CPSC 359

Assignment 2: A Sequential Circuit for Slow Integer Division

Background

In this assignment, you will program a sequential circuit to implement and algorithm for integer division. While the

circuit is very specific to this task, it is a simplification of many of the elements of a CPU. Your program will be

equivalent to the microcode in a CPU that establishes the machine-code/assembly language for the device.

Objective

Design and implement a sequential logic circuit that divids two unsigned 32-bit integers.

Details

Algorithm 1 shows how to divide two unsigned integers using binary arithmetic. I have provided you with a Logisim

template to implement this algorithm (Figure 1).

Algorithm 1 Algorithm to divide two unsigned integers (the slow way).

Require: unsigned operands a and b

Ensure: x = a/b, a = a mod b

1: x ← 0

2: while a >= b do

3: x ← x + 1

4: a ← a − b

5: end while

There are three 32-bit registers in the template. These correspond to the values of a, b and x in Algorithm 1. Two

of the registers have 2-into-1 multiplexers connected to the D input. When setting one of these values, the state of

the multiplexer selects the source of the new value loaded into the register on a low-to-high clock transition. Table 1

summarizes the loaded values for the three registers. The template has additional components to compute values for

a < b, x + 1, and a − b.

The template has a start button to initiate the algorithm. Alternatively, if you are stepping through the states to

debug your circuit, there is an input pin that you can use to statically set the value of the start signal (make stepping a

bit easier).

register sel = 0 sel = 1

a a ← first operand a ← a − b

b b ← second operand

x x ← 0 x ← x + 1

Table 1: Source values for register loads for given multiplexer select (sel) values.

Figure 1: Template circuit for multiplying unsigned integers.

This circuit is sufficient to execute Algorithm 1. You should take some time to play with the template to do an

iteration or two of the loop in the division algorithm. Once you are comfortable that you understand how this circuit

can divide numbers, create a state diagram for Algorithm 1.

Finally, implement the your state diagram in a sequential circuit using a read-only memory (ROM), as discussed in

class. Your sequential controller will need a clock signal to drive it. If you then click Ticks Enabled under the Simulate

menu in Logisim, the circuit should quickly compute the quotient of the two 32-bit constants provided for a and b.

You can step through the states one clock pulse at a time with the ctrl-T key, or by using a button to the sequential

circuit’s clock input.

What you need to do

To design the circuit and complete the assignment, you need to do the following.

1. Identify all the inputs and outputs for your sequential circuit.

2. Design a finite state machine that will provide the required signals to the circuit in the template.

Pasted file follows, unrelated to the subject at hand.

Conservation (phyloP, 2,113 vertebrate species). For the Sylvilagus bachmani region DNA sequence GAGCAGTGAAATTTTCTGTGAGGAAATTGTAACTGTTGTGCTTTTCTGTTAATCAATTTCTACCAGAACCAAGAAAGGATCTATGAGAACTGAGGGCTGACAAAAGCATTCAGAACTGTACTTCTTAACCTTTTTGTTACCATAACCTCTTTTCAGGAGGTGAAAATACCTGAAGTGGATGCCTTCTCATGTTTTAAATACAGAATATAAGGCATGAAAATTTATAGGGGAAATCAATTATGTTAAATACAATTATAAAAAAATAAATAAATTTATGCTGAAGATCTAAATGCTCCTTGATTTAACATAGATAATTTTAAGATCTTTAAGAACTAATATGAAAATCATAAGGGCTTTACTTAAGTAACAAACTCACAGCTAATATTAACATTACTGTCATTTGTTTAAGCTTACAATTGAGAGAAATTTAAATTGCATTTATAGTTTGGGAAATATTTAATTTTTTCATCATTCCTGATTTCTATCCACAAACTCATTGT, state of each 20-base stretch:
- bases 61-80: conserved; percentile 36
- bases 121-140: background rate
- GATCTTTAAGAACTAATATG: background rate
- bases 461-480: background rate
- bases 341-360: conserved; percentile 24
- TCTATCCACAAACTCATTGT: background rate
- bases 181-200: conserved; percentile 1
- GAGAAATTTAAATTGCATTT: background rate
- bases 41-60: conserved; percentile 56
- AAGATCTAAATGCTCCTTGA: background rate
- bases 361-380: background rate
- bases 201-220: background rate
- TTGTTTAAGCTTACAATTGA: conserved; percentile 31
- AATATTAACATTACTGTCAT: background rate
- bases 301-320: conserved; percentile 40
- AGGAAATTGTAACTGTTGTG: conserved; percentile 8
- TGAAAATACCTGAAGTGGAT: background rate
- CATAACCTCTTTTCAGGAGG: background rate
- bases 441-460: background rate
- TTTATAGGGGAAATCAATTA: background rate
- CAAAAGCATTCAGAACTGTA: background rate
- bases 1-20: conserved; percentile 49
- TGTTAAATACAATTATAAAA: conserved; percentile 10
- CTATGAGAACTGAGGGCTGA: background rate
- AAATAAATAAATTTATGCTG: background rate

3. Design the combinational logic (or ROM programming) to implement your finite state machine.

4. Implement your design in Logisim.

Deliverables

Turn in the following items for evaluation.

1. All written work to show the steps in your analysis and design for items 1 through 3 above.

2. All files for your Logisim implementation of your design.

Note, while you may use discrete logic gates to implement the combinational logic required, you will find it easier

to use a read-only memory (ROM) as described in class.

Hints

1. Make sure you have an idle state. That way your machine can sit in constant state while you set inputs or read

outputs.

2. A start signal can be used to initiate the computation.

3. The registers load when their clock signal goes high. It is important that the multiplex select bit be correct and

stable when that happens. One way to do this is to set the select bit in the previous state, and maintain its value

in the state that brings the load signal high.

4. I wrote a short Python program to help me with the ROM programming. It can save you a lot of time.

Evaluation

1 Identification of input/output/state variables. 2pts

2 Finite state machine – does task correctly. 6pts

3 Design of combinational logic/ROM programming. 5pts

4 Logisim implementation – runs correctly. 5pts

5 Logisim implementation – inputs/outputs labelled. 2pts

Total 20pts

There is no team work. Each student should submit their own solution.

Late work

After the deadline and up to 24hrs late: -5pts. After 24hrs and up to 48hrs late: -10pts. Over 48hrs late: -20pts, i.e.,

no assignment will be accepted beyond 48hrs after the deadline.

Plagiarism

Work must me the sole work of the individual submitting the work.

You may find that the design task for this assignment is similar to other well-known circuits. Nevertheless, you

should go through the design process yourself, and submit your own work. If you do borrow from other sources, cite

the source and clearly indicate what you have borrowed, keeping in mind the design must be substantially your own. If

you cite your sources, worst case you may receive a reduced grade for borrowing too much. If you borrow, but do not

cite, that is plagiarism and academic misconduct, and carries severe penalties as determined by the Faculty of Science.

As a guideline, consider the 20-minute rule. Talk with your colleagues and consult other sources (cite them please).

Wait at least 20 minutes, then do your work to be sure that it is your own. Less then 20 minutes usually means that

you are merely copying work from the original source.